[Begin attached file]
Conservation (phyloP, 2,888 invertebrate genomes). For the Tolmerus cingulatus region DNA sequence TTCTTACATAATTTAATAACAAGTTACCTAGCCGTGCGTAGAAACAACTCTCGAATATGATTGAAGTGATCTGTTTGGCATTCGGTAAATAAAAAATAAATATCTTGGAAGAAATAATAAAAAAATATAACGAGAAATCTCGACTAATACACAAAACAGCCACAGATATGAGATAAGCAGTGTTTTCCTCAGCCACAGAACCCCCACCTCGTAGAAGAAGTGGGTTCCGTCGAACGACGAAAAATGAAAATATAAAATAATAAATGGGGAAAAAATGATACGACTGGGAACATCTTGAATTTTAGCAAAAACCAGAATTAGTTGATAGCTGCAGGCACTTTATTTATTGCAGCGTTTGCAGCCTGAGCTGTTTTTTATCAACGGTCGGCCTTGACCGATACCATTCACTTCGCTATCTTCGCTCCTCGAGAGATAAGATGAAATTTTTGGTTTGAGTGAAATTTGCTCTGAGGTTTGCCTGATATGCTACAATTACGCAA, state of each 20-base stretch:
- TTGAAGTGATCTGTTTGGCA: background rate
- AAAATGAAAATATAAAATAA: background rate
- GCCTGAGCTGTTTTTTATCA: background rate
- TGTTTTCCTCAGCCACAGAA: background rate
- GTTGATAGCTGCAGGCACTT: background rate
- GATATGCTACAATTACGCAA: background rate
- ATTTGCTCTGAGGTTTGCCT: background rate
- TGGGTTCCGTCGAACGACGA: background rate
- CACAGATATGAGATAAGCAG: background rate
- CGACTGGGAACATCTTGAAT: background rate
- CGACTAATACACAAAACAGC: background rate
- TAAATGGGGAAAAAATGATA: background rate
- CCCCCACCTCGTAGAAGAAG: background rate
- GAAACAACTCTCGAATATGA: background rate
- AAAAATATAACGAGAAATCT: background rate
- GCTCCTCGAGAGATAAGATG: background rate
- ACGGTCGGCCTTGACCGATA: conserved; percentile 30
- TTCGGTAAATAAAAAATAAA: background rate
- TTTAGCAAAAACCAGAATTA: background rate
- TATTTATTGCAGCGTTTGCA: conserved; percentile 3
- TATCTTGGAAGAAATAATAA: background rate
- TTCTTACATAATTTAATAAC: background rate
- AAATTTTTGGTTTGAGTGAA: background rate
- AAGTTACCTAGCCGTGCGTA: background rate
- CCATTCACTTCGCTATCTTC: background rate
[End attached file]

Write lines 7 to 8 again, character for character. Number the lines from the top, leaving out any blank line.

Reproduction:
- GATATGCTACAATTACGCAA: background rate
- ATTTGCTCTGAGGTTTGCCT: background rate